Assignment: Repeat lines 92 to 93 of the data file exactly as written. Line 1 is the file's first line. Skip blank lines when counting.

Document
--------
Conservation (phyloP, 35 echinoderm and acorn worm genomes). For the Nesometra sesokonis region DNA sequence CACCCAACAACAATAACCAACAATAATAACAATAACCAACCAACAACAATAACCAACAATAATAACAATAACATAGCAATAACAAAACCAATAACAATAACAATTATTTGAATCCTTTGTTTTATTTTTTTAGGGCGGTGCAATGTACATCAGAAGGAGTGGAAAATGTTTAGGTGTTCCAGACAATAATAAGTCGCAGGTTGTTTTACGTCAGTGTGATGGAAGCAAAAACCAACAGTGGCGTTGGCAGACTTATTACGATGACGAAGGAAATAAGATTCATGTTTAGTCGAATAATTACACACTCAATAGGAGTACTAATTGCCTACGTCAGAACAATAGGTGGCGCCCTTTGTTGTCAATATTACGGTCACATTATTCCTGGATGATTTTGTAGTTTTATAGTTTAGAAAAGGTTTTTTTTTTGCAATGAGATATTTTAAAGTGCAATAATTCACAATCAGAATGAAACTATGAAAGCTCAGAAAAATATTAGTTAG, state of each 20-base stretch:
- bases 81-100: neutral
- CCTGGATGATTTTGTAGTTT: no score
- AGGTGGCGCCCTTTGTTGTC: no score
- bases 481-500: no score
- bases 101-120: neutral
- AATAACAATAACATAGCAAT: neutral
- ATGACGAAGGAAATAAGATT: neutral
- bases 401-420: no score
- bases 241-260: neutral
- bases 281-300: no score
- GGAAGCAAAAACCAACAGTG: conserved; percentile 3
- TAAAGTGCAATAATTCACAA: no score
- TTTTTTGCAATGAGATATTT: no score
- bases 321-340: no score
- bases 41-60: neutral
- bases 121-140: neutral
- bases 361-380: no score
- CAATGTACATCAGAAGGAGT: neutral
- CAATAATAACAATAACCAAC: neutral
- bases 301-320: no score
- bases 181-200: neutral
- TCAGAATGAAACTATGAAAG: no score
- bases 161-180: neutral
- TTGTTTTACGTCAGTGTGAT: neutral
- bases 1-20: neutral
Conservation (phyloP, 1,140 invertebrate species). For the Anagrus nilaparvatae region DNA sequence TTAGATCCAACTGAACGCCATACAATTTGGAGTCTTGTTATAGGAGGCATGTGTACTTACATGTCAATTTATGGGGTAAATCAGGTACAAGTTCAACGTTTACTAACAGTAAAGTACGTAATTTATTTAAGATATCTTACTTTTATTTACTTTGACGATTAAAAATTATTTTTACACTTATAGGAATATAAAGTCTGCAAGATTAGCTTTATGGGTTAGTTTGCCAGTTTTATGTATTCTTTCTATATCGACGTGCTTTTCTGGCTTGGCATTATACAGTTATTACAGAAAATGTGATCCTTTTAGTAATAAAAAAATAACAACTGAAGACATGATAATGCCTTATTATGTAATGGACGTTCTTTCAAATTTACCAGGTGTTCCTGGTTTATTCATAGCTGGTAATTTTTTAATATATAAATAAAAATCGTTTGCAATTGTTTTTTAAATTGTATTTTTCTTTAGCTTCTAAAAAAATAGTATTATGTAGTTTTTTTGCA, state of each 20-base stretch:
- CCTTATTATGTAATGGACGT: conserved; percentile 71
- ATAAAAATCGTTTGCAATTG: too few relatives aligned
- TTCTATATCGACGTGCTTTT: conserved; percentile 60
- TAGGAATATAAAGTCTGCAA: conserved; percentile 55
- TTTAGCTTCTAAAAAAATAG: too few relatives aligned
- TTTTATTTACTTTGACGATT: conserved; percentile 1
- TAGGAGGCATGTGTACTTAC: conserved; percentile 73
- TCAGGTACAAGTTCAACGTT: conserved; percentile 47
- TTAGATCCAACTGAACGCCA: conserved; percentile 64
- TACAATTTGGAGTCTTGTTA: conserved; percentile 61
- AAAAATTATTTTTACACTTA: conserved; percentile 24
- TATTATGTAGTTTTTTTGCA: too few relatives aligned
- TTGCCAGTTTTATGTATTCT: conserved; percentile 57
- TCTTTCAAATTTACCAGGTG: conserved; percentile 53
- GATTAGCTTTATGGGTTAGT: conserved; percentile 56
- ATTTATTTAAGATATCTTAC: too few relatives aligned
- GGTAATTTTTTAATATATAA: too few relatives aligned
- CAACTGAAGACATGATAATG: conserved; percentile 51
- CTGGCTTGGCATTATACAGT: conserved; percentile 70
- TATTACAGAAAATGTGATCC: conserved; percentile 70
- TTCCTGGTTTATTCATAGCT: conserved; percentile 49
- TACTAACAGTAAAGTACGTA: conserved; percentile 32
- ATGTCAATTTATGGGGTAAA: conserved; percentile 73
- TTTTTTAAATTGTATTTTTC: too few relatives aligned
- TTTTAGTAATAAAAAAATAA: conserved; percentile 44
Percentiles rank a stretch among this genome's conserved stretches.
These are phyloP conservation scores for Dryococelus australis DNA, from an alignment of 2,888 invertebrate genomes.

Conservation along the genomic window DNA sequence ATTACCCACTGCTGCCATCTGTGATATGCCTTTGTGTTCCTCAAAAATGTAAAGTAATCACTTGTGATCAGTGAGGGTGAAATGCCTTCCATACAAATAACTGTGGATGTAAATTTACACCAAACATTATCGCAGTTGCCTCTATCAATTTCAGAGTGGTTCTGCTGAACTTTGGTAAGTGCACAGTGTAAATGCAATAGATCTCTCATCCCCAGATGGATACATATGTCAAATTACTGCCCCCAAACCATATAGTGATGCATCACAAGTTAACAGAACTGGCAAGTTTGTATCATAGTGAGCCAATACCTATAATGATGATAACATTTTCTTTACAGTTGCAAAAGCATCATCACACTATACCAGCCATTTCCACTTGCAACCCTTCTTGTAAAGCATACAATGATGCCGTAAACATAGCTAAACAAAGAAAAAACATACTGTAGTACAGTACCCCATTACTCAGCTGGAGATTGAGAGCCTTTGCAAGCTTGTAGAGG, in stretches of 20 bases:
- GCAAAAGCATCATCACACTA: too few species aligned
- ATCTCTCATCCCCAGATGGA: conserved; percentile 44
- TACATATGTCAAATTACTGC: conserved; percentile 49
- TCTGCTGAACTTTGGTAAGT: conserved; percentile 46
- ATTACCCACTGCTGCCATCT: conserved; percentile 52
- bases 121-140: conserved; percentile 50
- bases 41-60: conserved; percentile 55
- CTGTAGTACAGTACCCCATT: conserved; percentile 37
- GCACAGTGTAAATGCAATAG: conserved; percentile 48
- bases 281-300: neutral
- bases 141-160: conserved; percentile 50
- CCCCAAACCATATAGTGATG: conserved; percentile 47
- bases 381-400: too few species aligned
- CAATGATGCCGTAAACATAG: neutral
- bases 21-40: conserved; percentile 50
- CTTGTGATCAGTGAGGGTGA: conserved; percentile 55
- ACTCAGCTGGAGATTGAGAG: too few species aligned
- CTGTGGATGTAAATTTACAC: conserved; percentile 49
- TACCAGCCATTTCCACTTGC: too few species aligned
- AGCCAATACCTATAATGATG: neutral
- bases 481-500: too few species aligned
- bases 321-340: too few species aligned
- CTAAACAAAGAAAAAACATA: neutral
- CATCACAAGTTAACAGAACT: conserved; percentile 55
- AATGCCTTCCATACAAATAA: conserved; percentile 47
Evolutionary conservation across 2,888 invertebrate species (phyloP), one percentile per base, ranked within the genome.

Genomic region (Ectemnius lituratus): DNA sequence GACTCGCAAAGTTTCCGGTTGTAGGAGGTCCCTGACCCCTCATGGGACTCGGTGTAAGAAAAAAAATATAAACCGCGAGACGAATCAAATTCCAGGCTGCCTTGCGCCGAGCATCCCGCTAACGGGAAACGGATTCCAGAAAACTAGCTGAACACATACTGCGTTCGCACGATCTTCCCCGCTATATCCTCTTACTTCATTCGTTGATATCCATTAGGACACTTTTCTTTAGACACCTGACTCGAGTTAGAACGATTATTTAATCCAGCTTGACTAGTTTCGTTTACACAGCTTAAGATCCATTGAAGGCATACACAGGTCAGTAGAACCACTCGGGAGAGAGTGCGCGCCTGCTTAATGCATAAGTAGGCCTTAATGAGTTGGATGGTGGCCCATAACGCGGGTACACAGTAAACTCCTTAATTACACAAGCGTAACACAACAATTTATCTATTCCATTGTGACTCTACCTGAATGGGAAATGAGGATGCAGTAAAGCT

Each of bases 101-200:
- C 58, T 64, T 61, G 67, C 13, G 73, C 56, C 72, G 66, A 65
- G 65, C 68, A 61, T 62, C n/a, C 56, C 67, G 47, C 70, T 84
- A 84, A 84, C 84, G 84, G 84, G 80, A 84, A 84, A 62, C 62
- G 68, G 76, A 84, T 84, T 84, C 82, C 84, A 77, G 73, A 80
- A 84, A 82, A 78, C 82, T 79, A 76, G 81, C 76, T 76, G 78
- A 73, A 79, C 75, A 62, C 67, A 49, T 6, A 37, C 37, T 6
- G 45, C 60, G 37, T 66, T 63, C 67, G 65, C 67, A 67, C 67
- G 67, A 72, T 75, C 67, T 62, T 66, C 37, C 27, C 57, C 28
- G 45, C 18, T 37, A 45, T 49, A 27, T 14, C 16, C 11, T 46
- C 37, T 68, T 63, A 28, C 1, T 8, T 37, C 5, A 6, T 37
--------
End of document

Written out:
- G 45, C 18, T 37, A 45, T 49, A 27, T 14, C 16, C 11, T 46
- C 37, T 68, T 63, A 28, C 1, T 8, T 37, C 5, A 6, T 37